The blue line shows the suggested ice limit of Mitchell and Orme (1967), as adopted by Scourse and other authors more recently with relatively minor changes in the shallows around Northwethel, St Helen's and Tean Islands. Scourse (1998), in the GCR volume on the Quaternary of SW England, straightens out the blue line as it is shown above, but it is uncertain whether this adjustment is based on detailed observations.

My main criticisms of the blue and yellow lines as shown above are as follows:

1.  There are fresh glacial deposits outside them, for example on Bryher, St Mary's and St Agnes.

2.  They do not take proper account of topography, and of the tendency of glacier ice to flow round obstacles and into troughs or depressions.  Given the shape of the sea floor in the archipelago, and given that Devensian ice has clearly overtopped the higher moors of Bryher, Tresco and St Martin's, it is unrealistic to draw straight ice edges that include hills over 40m high and also the straits between the present day islands.  The straits and sounds must have contained lobes or tongues of ice.

My red line on the map is drawn to enclose all of the fresh till exposures I was able to identify during the course of a week in the Scillies in April 2016. The red dots show the locations of the main exposures / outcrops of till which I noticed on my travels.  Ice lobes are now suggested in the sound between Tresco and St Martin's, in the strait between St Martin's and Tean, in the narrow channel between Tresco and Bryher, and in the wide sound between Samson and St Agnes.

I suggest that Samson and the Eastern Isles lay outside the glaciation limit, but that Annet might have been over-ridden.  I have not visited any of these, so observations from others are welcome.  To the west of Bryher, Gweal must also have been over-ridden.

When did this last ice incursion occur?   Scourse and others suggest a date of c 20,000 - 18,000 years BP, and this seems entirely plausible.

Finally a word about ice movement directions.  Scourse and others have suggested that the ice that affected the Isles of Scilly was moving from NE towards SW.  I disagree with this.  In relatively unconstrained situations, ice always moves perpendicular to the ice edge.  So it is entirely sensible to propose that the Devensian ice of the Irish Sea Glacier moved into the archipelago broadly from NW towards SE, except in the southern islands where it might well have moved through the Northwest Passage into St Mary's Road from west to east.  That makes perfectly good glaciological sense, and also explains the distribution of glacial sediments.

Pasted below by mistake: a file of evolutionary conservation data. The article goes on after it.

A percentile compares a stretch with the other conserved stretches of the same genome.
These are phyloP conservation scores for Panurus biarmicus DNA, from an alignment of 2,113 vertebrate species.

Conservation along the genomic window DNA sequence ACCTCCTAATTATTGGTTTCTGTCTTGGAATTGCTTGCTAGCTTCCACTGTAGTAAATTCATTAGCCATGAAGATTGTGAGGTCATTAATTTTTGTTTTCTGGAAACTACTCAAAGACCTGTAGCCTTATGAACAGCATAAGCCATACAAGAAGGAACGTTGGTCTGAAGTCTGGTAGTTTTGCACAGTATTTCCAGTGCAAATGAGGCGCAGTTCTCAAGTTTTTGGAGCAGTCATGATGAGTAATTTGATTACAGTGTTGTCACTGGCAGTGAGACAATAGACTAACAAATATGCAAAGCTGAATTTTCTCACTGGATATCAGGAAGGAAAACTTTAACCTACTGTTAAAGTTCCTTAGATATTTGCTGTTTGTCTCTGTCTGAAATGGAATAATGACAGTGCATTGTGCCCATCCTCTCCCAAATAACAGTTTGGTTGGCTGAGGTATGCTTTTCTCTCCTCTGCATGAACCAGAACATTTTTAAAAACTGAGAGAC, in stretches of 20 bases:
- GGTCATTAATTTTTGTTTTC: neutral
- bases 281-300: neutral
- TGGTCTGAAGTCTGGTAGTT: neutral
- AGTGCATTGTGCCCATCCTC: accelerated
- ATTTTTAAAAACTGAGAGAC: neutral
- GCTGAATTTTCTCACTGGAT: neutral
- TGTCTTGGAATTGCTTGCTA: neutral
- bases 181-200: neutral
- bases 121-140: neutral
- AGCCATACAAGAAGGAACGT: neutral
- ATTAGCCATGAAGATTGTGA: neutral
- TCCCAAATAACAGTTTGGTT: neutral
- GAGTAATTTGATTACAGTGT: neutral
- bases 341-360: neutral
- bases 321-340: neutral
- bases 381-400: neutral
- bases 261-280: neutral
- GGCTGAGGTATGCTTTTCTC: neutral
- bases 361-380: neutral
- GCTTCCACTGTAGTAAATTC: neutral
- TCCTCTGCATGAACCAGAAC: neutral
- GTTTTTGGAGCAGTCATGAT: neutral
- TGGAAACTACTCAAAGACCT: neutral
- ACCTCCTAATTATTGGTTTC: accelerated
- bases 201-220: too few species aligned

This might seem to be a radical redrawing of the glacial map of the Scilly Isles, but I contented that it is much more accurate than earlier attempts and that it is supported on the ground.  Much to my own surprise, the impact of Devensian ice on this remote archipelago off the tip of Cornwall was much greater than has previously been supposed.

Devensian till on the Isles of Scilly

 Clay-rich till with abundant erratics, near Gimble Point, north-west Tresco

 Erratic-rich Devensian till exposed on the Tresco coast to the north of Cromwell's Castle

Gravelly till exposure on Tregarthen Hill towards the northern tip of Tresco. There are many such exposures within the Devensian ice limit. This material is sometimes referred to as the "Hell Bay Gravel" -- but I prefer to refer to it as till.

Gravelly til exposed at the ground surface on the plateau near the eastern tip of St Martins.

Clay-rich Devensian till with silty bands in flow structures -- Bread and Cheese Cove, St Martins Island. 

Silty Devensian till incorporating faceted and broken erratic cobbles and raised beach debris, exposed in the cliff near Carn Morval on the west side of St Mary's Island. This lies well outside the supposed Devensian ice edge of other field workers.